Arriving at the Biltmore into an already-crowded room, the sound of simultaneous conversations washed over me. It was clear that Cate Le Bon, Welsh singer-songwriter and the night’s headliner, had a strong following in the city. As I moved further into the venue towards the stage, I realized that Mega Bog, the opening band from Seattle, had already begun.
Moving through the talkative crowd, it was only within 10 feet of the stage that I could hear the music clearly. A strange ensemble of a singer / guitarist, keyboard player, bassist, and clarinetist occupied the stage, performing pared-down, pastoral soundscapes. While I was taken by their intricate and unique sound, I was in the minority. Mega Bog finished their quick set to applause from the few listening to them, and the stage crew began to rearrange for the main act.
Accompanied by her three-piece band, all donning Le Bon’s eye makeup from the cover of her latest release Crab Day, Cate Le Bon arrived on stage to audience applause. As the crowd pushed forward and packed tighter, Le Bon offered a direct and simple “Hello” as introduction, before diving directly into the music.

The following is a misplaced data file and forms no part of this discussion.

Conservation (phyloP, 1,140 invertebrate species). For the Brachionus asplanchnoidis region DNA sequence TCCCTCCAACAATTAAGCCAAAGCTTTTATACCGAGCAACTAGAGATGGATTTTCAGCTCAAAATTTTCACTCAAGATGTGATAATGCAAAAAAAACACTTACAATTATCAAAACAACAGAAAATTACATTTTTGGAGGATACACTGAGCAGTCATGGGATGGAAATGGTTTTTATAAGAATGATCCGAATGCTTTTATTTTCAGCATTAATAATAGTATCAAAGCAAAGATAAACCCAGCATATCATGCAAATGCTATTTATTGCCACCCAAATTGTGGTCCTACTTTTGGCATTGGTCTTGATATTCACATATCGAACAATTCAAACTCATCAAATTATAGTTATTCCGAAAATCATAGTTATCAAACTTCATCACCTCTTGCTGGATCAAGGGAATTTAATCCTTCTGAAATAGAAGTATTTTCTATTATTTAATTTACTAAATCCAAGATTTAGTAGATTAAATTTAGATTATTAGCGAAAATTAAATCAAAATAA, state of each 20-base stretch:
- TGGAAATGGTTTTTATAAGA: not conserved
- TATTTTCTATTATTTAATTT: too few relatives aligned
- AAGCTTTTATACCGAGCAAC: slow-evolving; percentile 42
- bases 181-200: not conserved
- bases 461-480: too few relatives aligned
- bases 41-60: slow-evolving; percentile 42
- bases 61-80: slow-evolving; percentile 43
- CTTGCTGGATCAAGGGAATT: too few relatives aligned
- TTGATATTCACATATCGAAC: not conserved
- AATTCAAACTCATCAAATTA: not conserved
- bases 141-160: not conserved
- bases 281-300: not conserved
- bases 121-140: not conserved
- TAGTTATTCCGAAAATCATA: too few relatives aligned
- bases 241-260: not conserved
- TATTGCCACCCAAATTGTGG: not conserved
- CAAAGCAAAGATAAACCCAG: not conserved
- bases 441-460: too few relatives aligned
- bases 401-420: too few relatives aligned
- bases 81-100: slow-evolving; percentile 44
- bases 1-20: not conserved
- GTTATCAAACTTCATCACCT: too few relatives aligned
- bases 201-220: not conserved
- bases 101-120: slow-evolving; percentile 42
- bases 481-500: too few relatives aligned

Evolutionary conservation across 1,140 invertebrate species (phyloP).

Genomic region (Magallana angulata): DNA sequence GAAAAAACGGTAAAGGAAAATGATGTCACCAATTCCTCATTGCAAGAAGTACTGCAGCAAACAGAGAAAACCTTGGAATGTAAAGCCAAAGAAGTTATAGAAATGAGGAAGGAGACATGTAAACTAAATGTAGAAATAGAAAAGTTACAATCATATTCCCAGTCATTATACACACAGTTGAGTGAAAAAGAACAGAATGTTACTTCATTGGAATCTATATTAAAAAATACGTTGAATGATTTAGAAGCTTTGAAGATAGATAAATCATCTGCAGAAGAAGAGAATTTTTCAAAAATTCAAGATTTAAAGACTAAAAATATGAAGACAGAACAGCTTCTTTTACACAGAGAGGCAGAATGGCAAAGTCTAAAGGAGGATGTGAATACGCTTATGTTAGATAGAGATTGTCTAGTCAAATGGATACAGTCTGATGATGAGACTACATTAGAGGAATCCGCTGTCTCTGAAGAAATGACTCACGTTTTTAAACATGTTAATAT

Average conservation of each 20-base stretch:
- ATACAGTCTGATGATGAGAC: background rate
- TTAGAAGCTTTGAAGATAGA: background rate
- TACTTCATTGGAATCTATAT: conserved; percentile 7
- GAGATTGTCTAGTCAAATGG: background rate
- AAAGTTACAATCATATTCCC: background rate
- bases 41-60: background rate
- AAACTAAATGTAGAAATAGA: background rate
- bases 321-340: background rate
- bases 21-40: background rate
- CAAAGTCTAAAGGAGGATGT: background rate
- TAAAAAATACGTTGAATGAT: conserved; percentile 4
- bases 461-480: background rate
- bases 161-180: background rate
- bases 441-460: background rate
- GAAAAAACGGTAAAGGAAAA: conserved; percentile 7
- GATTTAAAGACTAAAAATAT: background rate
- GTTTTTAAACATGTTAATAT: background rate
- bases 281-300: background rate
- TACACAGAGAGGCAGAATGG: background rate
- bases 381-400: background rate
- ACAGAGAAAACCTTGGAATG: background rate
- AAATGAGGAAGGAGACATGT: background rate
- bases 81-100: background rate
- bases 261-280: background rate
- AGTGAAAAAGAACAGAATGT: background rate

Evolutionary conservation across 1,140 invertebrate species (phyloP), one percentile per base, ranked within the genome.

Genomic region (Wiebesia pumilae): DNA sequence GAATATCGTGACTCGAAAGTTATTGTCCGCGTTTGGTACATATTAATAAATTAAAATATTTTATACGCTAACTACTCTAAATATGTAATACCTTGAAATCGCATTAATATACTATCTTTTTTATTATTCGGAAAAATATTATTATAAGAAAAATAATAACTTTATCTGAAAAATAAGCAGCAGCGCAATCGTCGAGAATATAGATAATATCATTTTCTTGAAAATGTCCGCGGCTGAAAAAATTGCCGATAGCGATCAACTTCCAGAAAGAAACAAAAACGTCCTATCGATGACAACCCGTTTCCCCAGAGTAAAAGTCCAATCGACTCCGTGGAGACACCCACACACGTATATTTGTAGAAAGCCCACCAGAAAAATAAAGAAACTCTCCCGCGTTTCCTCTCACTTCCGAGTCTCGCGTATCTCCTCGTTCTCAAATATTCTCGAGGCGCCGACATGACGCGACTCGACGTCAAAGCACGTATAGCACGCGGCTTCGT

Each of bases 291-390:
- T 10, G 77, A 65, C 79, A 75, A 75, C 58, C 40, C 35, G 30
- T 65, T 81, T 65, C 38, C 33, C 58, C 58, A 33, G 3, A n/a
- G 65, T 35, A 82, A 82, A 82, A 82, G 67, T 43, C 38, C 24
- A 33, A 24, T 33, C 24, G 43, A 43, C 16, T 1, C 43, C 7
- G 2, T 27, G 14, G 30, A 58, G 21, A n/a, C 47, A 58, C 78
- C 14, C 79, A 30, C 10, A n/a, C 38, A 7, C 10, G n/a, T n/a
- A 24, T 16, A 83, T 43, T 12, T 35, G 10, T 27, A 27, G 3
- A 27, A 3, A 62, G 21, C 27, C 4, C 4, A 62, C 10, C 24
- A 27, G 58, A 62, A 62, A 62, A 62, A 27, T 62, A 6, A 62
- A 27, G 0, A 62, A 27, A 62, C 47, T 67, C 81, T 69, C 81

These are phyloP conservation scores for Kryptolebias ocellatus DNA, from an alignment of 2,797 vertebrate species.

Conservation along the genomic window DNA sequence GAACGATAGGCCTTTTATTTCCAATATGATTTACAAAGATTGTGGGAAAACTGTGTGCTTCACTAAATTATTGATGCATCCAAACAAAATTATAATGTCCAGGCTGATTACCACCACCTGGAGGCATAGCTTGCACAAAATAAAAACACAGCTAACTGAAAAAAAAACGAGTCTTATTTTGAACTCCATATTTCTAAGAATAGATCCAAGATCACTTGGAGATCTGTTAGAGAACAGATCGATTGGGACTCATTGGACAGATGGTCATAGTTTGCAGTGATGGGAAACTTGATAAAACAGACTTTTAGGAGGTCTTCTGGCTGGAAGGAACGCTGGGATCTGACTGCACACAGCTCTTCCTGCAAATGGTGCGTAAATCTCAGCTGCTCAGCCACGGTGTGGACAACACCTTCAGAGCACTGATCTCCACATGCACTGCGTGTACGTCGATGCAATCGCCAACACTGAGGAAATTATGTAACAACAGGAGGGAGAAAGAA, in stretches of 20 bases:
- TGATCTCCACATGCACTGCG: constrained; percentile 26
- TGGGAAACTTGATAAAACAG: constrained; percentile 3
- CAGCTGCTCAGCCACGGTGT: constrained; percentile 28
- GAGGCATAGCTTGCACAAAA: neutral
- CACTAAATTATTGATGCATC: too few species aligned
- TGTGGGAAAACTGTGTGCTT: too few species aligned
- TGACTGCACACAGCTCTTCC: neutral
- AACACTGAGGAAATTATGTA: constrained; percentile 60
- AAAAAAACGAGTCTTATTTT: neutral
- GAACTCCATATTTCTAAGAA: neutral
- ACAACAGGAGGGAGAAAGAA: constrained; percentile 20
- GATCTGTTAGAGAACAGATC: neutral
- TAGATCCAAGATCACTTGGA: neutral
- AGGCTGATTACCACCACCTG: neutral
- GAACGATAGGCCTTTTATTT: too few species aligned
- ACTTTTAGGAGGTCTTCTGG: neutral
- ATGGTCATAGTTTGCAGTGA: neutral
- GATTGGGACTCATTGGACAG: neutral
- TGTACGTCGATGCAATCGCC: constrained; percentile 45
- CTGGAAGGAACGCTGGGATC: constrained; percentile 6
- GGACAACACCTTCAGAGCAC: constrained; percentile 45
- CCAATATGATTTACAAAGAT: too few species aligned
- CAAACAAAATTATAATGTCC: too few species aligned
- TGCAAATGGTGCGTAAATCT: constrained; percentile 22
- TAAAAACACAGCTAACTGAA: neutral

While her music has been attributed to a plethora of musical genres — from neo-psychedelic-art-pop to simply folk — the only word that came to my mind to describe her music was janky. I don’t know if this is a real word, but in my mind, it captures everything there is to love about Cate Le Bon’s sound. It’s all over the place, it’s scrappy, it sounds thrown together, but it’s actually carefully constructed to be that way.
After the first flurry of songs, Le Bon stopped to more fully greet the eager crowd. “Thanks for being here,” she said as the backing band began trading instruments. “We drove 27 hours straight to be with you. I think this might be the best crowd yet. I also think I might be delirious.”
With all the guitars and basses in the new configuration, they played “Wonderful,” one of Crab Day’s first singles. It was during this song that janky appeared in my head. The drums spasmodically counted out a quick tempo, the bass line jumped all around, the two guitars traded off jerky bursts of dissonant chords, and Le Bon’s voice twirled above it all. Darting through its verses, “Wonderful” decayed into a (dare I say) wonderful pile-up of noise in its chorus, in which every part seemed to move at a different tempo. The harmonies slid away into discordant mash-ups of notes, and Le Bon’s voice wailed out over the chaos a simple declaration: “Wonderful, wonderful, wonderful!”